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Neurosci Biobehav Rev. 2015 Jan;48:1-9. doi: 10.1016/j.neubiorev.2014.11.008. Epub 2014 Nov 21.

Omega-3 fatty acids intake and risks of dementia and Alzheimer's disease: a meta-analysis.

Author information

1
Research and Technology Service Center, 302 Hospital of PLA, Beijing, China.
2
Department of Medical Microbiology and Parasitology, Second Military Medical University, Shanghai, China.
3
International Cooperation Laboratory on Signal Transduction, Eastern Hepatobiliary Surgery Institute, Second Military Medical University, Shanghai, China.
4
Research and Technology Service Center, 302 Hospital of PLA, Beijing, China. Electronic address: houj302@163.com.
5
Research and Technology Service Center, 302 Hospital of PLA, Beijing, China. Electronic address: maopy302@163.com.

Abstract

BACKGROUND:

We systematically reviewed the association of omega-3 fatty acids intake with the incidence of dementia and Alzheimer's disease (AD) in this meta-analysis of prospective cohort studies, as evidence from previous studies suggests inconsistent results.

METHODS:

We identified relevant studies by searching PubMed, EmBase, and Web of Science databases up to June 2013. Prospective cohort studies reporting on associations of dietary intake of long-chain omega-3 fatty acids or fish with the incidence of dementia and AD were eligible.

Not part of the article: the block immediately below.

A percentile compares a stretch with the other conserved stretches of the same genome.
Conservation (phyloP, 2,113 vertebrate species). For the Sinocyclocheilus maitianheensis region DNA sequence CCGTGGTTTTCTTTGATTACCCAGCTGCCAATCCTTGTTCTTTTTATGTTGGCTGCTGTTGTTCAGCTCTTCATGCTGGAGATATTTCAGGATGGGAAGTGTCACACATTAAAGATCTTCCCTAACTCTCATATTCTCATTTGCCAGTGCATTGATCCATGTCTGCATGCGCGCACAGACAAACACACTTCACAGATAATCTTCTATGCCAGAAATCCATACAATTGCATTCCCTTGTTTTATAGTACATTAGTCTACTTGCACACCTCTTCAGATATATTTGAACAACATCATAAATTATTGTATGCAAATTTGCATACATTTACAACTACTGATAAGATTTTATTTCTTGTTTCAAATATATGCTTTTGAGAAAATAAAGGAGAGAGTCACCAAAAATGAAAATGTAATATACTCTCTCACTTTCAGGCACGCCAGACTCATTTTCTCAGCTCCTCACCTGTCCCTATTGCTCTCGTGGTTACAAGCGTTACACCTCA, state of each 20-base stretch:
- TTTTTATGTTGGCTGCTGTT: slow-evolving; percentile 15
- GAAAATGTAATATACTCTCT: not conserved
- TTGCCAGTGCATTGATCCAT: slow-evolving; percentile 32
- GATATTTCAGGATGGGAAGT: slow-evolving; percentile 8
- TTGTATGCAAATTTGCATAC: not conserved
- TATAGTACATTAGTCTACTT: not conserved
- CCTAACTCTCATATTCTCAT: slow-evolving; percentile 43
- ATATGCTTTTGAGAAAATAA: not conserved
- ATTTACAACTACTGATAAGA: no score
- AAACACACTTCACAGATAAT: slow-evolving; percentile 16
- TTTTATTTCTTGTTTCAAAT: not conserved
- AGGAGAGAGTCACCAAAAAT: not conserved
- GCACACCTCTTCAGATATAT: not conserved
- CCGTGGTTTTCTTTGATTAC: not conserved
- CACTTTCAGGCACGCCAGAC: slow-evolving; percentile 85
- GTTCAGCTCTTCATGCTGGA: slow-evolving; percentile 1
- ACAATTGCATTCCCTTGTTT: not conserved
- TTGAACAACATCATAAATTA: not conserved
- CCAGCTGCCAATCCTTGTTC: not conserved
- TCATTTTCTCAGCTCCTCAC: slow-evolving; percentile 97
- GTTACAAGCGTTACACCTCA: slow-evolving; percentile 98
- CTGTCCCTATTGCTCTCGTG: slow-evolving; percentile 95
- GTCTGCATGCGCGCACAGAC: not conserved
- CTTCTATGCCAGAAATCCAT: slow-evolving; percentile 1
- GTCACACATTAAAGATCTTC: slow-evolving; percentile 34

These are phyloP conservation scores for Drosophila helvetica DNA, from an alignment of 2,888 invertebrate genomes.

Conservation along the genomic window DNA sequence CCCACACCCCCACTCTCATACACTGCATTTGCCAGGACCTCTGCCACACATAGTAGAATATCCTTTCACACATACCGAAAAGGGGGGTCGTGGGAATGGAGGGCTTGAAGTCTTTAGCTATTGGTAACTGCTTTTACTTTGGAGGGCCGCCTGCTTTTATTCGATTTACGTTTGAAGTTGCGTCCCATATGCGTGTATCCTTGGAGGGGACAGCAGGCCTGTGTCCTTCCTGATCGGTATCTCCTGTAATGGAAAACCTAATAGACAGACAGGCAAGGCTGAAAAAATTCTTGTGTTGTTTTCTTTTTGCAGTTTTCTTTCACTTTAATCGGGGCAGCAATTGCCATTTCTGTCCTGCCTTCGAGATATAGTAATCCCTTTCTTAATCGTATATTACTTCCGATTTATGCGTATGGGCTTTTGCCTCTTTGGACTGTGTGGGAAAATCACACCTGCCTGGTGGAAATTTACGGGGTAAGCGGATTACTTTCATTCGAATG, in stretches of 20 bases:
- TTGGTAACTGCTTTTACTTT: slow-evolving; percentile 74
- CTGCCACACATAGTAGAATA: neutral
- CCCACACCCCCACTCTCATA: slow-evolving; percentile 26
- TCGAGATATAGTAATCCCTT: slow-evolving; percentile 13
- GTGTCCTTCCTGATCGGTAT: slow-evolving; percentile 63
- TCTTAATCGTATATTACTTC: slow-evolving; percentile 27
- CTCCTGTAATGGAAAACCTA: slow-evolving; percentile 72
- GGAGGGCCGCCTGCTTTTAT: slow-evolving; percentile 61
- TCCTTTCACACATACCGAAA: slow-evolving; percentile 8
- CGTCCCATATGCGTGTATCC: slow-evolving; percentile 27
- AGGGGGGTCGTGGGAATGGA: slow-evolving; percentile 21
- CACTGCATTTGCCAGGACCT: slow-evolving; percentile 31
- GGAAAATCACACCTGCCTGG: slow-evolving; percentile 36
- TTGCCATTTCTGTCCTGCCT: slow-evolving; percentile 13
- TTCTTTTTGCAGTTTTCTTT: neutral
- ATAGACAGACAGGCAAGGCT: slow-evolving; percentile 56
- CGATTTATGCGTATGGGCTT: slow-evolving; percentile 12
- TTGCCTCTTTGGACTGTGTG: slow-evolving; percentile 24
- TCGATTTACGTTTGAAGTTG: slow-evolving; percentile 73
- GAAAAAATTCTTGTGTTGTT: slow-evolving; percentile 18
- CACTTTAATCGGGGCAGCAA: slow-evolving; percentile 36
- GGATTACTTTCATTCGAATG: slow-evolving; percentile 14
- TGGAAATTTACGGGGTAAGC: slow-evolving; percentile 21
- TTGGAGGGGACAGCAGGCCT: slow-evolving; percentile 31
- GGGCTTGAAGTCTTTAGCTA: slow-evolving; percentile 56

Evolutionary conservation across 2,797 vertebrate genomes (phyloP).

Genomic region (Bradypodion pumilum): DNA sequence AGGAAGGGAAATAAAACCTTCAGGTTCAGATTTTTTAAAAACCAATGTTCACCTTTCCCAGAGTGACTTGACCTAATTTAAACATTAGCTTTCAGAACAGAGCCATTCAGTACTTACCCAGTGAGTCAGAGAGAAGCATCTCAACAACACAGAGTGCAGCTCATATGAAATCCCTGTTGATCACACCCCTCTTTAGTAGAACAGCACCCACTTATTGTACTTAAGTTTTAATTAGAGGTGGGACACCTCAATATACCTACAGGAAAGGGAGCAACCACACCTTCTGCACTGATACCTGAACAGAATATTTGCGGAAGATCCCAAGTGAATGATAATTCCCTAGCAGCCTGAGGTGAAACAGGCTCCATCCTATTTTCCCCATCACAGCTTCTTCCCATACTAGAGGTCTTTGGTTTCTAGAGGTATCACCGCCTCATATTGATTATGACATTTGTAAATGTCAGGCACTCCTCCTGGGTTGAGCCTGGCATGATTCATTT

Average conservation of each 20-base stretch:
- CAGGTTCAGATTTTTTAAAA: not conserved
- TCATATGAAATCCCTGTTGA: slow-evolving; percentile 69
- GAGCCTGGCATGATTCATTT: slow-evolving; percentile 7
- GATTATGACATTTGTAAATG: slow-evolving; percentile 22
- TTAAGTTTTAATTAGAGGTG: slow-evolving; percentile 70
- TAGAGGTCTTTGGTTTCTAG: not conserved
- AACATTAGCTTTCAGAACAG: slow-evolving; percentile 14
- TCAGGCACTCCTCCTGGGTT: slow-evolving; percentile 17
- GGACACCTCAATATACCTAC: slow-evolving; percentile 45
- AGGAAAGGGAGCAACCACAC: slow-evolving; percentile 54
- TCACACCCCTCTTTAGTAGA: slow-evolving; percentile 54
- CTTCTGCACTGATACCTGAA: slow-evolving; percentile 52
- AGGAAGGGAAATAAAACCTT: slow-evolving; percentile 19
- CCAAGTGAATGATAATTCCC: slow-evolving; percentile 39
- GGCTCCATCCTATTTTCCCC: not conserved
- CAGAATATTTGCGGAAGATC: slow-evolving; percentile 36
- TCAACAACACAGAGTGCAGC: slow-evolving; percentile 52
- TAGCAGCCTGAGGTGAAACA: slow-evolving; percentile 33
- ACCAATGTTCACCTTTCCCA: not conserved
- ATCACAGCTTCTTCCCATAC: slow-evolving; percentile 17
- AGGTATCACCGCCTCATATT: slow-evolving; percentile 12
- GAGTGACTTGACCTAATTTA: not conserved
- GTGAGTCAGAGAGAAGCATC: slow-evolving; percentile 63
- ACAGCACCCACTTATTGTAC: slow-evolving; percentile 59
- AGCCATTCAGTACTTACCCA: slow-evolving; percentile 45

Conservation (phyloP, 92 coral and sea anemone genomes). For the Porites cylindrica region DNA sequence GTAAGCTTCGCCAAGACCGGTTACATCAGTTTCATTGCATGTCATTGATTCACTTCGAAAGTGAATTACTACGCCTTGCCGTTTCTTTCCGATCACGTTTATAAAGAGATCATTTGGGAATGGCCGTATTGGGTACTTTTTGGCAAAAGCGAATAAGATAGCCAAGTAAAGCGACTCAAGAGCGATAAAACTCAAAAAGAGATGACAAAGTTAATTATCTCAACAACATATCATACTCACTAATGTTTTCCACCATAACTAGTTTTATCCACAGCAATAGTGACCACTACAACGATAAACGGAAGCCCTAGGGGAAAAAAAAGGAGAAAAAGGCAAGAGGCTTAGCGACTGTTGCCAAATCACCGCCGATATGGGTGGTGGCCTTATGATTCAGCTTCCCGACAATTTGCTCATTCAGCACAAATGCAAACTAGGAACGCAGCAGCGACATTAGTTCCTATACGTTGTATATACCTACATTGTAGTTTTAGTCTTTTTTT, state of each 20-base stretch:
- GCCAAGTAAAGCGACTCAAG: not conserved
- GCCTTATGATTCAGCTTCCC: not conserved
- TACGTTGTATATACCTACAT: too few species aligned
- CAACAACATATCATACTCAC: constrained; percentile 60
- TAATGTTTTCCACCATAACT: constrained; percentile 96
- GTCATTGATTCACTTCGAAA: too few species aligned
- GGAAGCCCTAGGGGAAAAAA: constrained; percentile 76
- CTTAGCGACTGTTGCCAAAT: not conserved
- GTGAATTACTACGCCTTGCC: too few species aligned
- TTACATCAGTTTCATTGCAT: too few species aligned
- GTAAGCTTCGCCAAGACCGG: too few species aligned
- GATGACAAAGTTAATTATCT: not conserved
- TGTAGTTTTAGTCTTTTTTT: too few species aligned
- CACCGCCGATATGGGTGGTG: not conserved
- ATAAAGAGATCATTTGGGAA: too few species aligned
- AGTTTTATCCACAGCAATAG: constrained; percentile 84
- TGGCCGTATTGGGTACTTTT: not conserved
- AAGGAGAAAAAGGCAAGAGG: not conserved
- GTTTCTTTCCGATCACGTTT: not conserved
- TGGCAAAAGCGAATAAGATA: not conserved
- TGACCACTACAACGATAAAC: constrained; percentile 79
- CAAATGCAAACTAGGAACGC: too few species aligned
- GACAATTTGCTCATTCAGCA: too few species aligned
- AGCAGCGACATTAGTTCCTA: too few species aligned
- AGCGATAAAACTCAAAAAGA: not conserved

RESULTS:

Comparing the highest to lowest category of long-chain omega-3 fatty acids intake and fish intake, the pooled relative risks (RRs) for dementia were 0.97 (95% CI 0.85-1.10) and 0.84 (95% CI 0.71-1.01), respectively. Evidence synthesis for AD risk did not show a statistically significant association with long-chain omega-3 fatty acids intake (RR=0.89, 95% CI 0.74-1.08). However, a higher intake of fish was associated with a 36% (95% CI 8-56%) lower risk of AD. Dose-response meta-analysis showed that an increment of 100g per week of fish intake was associated with an 11% lower risk of AD (RR=0.89, 95% CI 0.79-0.99). There was limited evidence of heterogeneity across studies or within subgroups.

CONCLUSION:

A higher intake of fish was associated with a lower risk of AD. However, there was no statistical evidence for similar inverse association between long-chain omega-3 fatty acids intake and risk of dementia or AD, nor was there inverse association between fish intake and risk of dementia.

KEYWORDS:

Alzheimer's disease; Dementia; Omega-3 fatty acids

PMID:
25446949
DOI:
10.1016/j.neubiorev.2014.11.008
[Indexed for MEDLINE]

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